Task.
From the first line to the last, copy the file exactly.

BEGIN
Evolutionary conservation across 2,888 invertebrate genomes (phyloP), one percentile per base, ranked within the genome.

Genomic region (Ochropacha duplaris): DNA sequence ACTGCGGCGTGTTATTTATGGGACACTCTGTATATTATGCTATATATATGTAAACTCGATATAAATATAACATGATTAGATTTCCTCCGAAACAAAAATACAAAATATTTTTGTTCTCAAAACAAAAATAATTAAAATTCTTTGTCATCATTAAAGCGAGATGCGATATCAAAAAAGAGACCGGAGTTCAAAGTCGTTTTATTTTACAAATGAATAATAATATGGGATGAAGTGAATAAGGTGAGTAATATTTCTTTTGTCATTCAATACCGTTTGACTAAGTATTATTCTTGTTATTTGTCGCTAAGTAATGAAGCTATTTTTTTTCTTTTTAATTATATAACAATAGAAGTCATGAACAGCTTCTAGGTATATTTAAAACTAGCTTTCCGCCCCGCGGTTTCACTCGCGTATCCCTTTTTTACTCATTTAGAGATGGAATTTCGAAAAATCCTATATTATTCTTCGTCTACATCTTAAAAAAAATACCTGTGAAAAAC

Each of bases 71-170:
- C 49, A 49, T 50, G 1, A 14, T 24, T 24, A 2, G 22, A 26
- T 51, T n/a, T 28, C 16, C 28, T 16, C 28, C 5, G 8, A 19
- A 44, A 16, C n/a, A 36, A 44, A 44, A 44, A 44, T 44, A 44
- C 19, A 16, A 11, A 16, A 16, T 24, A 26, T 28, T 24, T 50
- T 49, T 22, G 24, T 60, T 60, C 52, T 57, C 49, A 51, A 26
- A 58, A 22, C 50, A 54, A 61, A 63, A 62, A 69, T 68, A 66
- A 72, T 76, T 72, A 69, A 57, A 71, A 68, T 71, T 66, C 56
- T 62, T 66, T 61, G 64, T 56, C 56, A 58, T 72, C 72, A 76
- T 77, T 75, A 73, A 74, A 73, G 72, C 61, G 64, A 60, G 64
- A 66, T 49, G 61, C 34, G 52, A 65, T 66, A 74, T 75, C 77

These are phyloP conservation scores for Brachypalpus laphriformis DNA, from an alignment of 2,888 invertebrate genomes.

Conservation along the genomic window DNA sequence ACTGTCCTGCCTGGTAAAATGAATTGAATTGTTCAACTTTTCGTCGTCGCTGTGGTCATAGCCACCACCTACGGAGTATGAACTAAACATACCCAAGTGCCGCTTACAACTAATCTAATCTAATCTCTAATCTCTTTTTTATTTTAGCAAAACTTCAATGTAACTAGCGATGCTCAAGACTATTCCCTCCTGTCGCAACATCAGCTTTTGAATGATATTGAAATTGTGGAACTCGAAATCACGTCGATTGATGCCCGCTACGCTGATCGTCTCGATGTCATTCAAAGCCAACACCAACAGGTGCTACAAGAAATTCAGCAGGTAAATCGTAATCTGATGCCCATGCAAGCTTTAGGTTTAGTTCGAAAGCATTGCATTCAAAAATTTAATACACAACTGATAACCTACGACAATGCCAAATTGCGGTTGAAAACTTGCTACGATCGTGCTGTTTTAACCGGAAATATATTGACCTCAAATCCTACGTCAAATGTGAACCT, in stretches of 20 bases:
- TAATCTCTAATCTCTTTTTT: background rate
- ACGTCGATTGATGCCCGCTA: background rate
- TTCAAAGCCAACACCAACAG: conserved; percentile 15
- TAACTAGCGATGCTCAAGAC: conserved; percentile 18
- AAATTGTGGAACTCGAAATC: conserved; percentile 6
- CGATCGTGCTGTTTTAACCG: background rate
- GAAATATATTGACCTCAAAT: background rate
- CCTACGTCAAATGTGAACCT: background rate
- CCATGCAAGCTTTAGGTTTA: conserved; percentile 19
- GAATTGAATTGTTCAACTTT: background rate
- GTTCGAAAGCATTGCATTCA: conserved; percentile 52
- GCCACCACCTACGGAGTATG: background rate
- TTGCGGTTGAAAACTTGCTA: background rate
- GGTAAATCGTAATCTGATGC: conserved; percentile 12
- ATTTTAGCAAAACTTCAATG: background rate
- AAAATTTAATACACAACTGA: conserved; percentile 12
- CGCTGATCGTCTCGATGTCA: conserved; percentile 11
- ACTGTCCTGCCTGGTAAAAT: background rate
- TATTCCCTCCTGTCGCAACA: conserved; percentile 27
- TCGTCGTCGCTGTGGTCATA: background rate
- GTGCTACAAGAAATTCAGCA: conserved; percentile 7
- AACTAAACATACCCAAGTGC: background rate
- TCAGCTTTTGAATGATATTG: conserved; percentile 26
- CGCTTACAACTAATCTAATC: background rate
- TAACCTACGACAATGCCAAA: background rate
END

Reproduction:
Evolutionary conservation across 2,888 invertebrate genomes (phyloP), one percentile per base, ranked within the genome.

Genomic region (Ochropacha duplaris): DNA sequence ACTGCGGCGTGTTATTTATGGGACACTCTGTATATTATGCTATATATATGTAAACTCGATATAAATATAACATGATTAGATTTCCTCCGAAACAAAAATACAAAATATTTTTGTTCTCAAAACAAAAATAATTAAAATTCTTTGTCATCATTAAAGCGAGATGCGATATCAAAAAAGAGACCGGAGTTCAAAGTCGTTTTATTTTACAAATGAATAATAATATGGGATGAAGTGAATAAGGTGAGTAATATTTCTTTTGTCATTCAATACCGTTTGACTAAGTATTATTCTTGTTATTTGTCGCTAAGTAATGAAGCTATTTTTTTTCTTTTTAATTATATAACAATAGAAGTCATGAACAGCTTCTAGGTATATTTAAAACTAGCTTTCCGCCCCGCGGTTTCACTCGCGTATCCCTTTTTTACTCATTTAGAGATGGAATTTCGAAAAATCCTATATTATTCTTCGTCTACATCTTAAAAAAAATACCTGTGAAAAAC

Each of bases 71-170:
- C 49, A 49, T 50, G 1, A 14, T 24, T 24, A 2, G 22, A 26
- T 51, T n/a, T 28, C 16, C 28, T 16, C 28, C 5, G 8, A 19
- A 44, A 16, C n/a, A 36, A 44, A 44, A 44, A 44, T 44, A 44
- C 19, A 16, A 11, A 16, A 16, T 24, A 26, T 28, T 24, T 50
- T 49, T 22, G 24, T 60, T 60, C 52, T 57, C 49, A 51, A 26
- A 58, A 22, C 50, A 54, A 61, A 63, A 62, A 69, T 68, A 66
- A 72, T 76, T 72, A 69, A 57, A 71, A 68, T 71, T 66, C 56
- T 62, T 66, T 61, G 64, T 56, C 56, A 58, T 72, C 72, A 76
- T 77, T 75, A 73, A 74, A 73, G 72, C 61, G 64, A 60, G 64
- A 66, T 49, G 61, C 34, G 52, A 65, T 66, A 74, T 75, C 77

These are phyloP conservation scores for Brachypalpus laphriformis DNA, from an alignment of 2,888 invertebrate genomes.

Conservation along the genomic window DNA sequence ACTGTCCTGCCTGGTAAAATGAATTGAATTGTTCAACTTTTCGTCGTCGCTGTGGTCATAGCCACCACCTACGGAGTATGAACTAAACATACCCAAGTGCCGCTTACAACTAATCTAATCTAATCTCTAATCTCTTTTTTATTTTAGCAAAACTTCAATGTAACTAGCGATGCTCAAGACTATTCCCTCCTGTCGCAACATCAGCTTTTGAATGATATTGAAATTGTGGAACTCGAAATCACGTCGATTGATGCCCGCTACGCTGATCGTCTCGATGTCATTCAAAGCCAACACCAACAGGTGCTACAAGAAATTCAGCAGGTAAATCGTAATCTGATGCCCATGCAAGCTTTAGGTTTAGTTCGAAAGCATTGCATTCAAAAATTTAATACACAACTGATAACCTACGACAATGCCAAATTGCGGTTGAAAACTTGCTACGATCGTGCTGTTTTAACCGGAAATATATTGACCTCAAATCCTACGTCAAATGTGAACCT, in stretches of 20 bases:
- TAATCTCTAATCTCTTTTTT: background rate
- ACGTCGATTGATGCCCGCTA: background rate
- TTCAAAGCCAACACCAACAG: conserved; percentile 15
- TAACTAGCGATGCTCAAGAC: conserved; percentile 18
- AAATTGTGGAACTCGAAATC: conserved; percentile 6
- CGATCGTGCTGTTTTAACCG: background rate
- GAAATATATTGACCTCAAAT: background rate
- CCTACGTCAAATGTGAACCT: background rate
- CCATGCAAGCTTTAGGTTTA: conserved; percentile 19
- GAATTGAATTGTTCAACTTT: background rate
- GTTCGAAAGCATTGCATTCA: conserved; percentile 52
- GCCACCACCTACGGAGTATG: background rate
- TTGCGGTTGAAAACTTGCTA: background rate
- GGTAAATCGTAATCTGATGC: conserved; percentile 12
- ATTTTAGCAAAACTTCAATG: background rate
- AAAATTTAATACACAACTGA: conserved; percentile 12
- CGCTGATCGTCTCGATGTCA: conserved; percentile 11
- ACTGTCCTGCCTGGTAAAAT: background rate
- TATTCCCTCCTGTCGCAACA: conserved; percentile 27
- TCGTCGTCGCTGTGGTCATA: background rate
- GTGCTACAAGAAATTCAGCA: conserved; percentile 7
- AACTAAACATACCCAAGTGC: background rate
- TCAGCTTTTGAATGATATTG: conserved; percentile 26
- CGCTTACAACTAATCTAATC: background rate
- TAACCTACGACAATGCCAAA: background rate